I started 2018 with the word “lament” in my head and on my heart.
I realize that choosing a word like “lament” over a new year is strange and counterintuitive. But I wanted 2018 to be a year of pruning, one where I learned more about the Lord and my sin and what work I needed to do to grow in my faith and relationships and profession. Through my Bible reading and lots of prayer, and some other books and podcasts, I learned a little about how to lament and how it’s an important step through confession and to repentance. After some reflection, I realized I had never intentionally mourned over hard things- not my own sin, or the awful, systemic things happening in our society. Instead of lamenting over my fallenness, I tried to ignore it because I felt bad about it, because I didn’t want God to be disappointed in me, because it stung too much. And instead of really leaning into the hard injustices of this world, I typically, honestly, ignored them because I was privileged enough to do so..
Lament was really foreign to me, and after recognizing the value and necessity of it spiritually through Scripture and other teachings, it was something I really wanted to be intentional about this year in my own spiritual practices.
I spent my year of Bible reading paying more attention to how people in Scripture grieved and confessed and repented and rid themselves of their sin by turning to the Lord again and again, and I journaled my way through that process. But 2018 brought a whole lot of external good-byes for me too, and a whole lot more things to grieve than I expected.
For six months, I met with a nutritionist and followed a strict eating plan, saying no to tacos with friends and cake on my birthday in hopes to heal my body of issues that had plagued it for the past decade (it’s worked so far- PRAISES). Matt and I got a puppy and I coached tennis and he did grad school like a champ. Our routine together completely shifted in ways we didn’t expect, and it took some work to catch up and reconnect. Matt applied to a church in DC and we flew here in April to meet all the people and accepted it a week later. I raced to revise my resume and apply to all the jobs while preparing to say goodbye to a school and community and students and friends I loved. I accepted a job at an urban charter school with the desire to learn how to teach well in a diverse setting, which I knew would require a lot of humility and listening and learning about systemic injustices that our students face. We found an apartment on Craigslist and drove hundreds of miles with our pup in the backseat to see all the family before we left Indy. We moved in June.
In those six months alone, we said so many good-byes. Good-byes to routines and normals and communities and friends. See-ya-laters to living closer to family, and to a life that was really comfortable.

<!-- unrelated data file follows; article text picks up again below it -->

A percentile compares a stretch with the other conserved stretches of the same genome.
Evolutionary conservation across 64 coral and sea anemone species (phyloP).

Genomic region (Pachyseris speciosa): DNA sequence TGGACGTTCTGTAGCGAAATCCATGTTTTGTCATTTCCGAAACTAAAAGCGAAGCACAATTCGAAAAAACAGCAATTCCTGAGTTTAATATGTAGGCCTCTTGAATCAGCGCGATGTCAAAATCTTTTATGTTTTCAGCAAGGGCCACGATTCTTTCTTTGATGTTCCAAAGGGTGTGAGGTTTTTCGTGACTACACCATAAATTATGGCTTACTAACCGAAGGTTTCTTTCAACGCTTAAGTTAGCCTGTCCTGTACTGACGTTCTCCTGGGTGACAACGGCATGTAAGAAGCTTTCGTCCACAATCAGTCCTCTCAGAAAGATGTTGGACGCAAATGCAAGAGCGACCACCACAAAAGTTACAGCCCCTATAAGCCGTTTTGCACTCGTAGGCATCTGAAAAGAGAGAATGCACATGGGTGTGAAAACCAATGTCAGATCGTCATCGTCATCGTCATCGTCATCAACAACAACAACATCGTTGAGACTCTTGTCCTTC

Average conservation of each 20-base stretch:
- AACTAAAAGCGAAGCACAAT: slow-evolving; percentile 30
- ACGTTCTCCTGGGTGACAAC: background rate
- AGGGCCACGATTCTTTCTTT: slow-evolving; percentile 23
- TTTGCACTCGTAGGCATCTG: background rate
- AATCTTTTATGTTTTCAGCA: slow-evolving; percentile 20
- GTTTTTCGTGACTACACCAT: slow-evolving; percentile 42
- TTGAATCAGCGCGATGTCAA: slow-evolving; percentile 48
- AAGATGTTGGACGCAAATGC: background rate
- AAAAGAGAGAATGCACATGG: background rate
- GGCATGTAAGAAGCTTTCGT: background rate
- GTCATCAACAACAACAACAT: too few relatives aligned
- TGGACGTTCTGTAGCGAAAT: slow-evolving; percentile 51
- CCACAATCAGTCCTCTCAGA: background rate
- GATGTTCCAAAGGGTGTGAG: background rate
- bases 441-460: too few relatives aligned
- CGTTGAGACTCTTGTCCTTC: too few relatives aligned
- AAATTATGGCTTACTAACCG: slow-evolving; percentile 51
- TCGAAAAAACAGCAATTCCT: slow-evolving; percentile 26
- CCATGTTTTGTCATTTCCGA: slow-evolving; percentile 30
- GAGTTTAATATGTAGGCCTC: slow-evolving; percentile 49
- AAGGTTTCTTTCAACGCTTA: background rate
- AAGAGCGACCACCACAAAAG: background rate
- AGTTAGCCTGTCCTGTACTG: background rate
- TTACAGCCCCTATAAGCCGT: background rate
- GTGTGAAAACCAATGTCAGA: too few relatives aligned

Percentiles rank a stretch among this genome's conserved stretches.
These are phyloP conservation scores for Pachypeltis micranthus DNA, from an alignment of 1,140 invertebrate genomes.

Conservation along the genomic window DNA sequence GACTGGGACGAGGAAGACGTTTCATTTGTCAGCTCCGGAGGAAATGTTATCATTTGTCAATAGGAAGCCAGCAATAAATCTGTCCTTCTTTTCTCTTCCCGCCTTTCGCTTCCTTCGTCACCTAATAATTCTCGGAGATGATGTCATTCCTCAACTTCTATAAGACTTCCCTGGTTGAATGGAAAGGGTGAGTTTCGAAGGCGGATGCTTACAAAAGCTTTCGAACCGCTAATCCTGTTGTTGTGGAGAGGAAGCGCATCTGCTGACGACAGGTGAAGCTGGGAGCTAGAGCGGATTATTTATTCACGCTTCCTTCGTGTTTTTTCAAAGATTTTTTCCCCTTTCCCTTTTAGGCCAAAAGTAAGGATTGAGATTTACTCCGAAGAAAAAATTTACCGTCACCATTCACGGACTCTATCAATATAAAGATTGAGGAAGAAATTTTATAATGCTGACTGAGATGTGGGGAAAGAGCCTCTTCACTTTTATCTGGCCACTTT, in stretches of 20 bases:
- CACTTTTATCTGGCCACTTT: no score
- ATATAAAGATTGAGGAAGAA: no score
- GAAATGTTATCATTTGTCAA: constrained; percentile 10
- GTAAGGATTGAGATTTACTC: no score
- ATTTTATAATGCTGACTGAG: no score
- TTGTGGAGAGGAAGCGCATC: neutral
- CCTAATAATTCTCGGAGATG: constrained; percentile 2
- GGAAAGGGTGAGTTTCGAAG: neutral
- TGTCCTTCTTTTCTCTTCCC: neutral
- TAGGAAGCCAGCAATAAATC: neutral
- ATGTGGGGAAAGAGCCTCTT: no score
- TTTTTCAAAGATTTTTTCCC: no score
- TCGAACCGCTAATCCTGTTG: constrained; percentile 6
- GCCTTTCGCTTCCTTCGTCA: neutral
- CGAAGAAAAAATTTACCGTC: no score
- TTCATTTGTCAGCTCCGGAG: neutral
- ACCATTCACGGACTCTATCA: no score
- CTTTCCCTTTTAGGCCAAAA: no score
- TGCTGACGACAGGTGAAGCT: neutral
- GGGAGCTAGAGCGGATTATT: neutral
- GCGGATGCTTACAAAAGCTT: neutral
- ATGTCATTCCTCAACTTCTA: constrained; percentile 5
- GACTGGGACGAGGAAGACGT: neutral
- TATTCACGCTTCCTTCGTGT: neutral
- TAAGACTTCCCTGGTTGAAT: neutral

This year was littered with loss and change and adjusting and different. The lamenting that was happening in my heart, it was happening in my external life too.
Then my dad died.
And grief has now become my new normal in ways I didn’t intend, because with one phone call in August, it felt like everything blew up.
My dad unexpectedly dying was a strange and coincidental thing to happen in my year bannered with lament, or maybe not. Maybe the Lord just knew that this was a word that would fit my year, that would prepare me for something a whole lot more tragic than I could have anticipated. Regardless, I spent a whole year focusing on grief, and honestly, it was brutal.
But as all things in faith, hard things lead to beauty and joy and hope because Jesus was resurrected, and that’s the narrative that dictates the Christian life, my life. And as I shed buckets of tears this year because adjusting to new realities is hard, I also started to tip-toe my way towards a deeper dependence in the Lord, and to learn over and over that it’s truly the best way. We’re experiencing the care of the church in our grief and growing in our new opportunities, and tightening bonds with our family and lifelong friends in really beautiful ways. This year has been defined by these paradoxes, of lament but hope for a better eternity, deep sorrow over lost things, but also great joy through the Lord and new opportunities and our local church.
This year, through all of the loss and good-byes and death, it’s making me believe in Jesus more. It’s making me believe more deeply in the Gospel and the resurrection and hope and eternity, because I think being close to death and loss forces you to really consider these things. It’s making me experience grace in new ways because I was aware of my desperate need for it more than before. 2018 was messy and hard, and I’m ending the year exhausted and hurt and a little confused. 2019 will bring more grief, I’m sure, but I also know it’ll bring beauty and grace and joy and hope, just like I saw this year, and I’m really excited for those moments to come.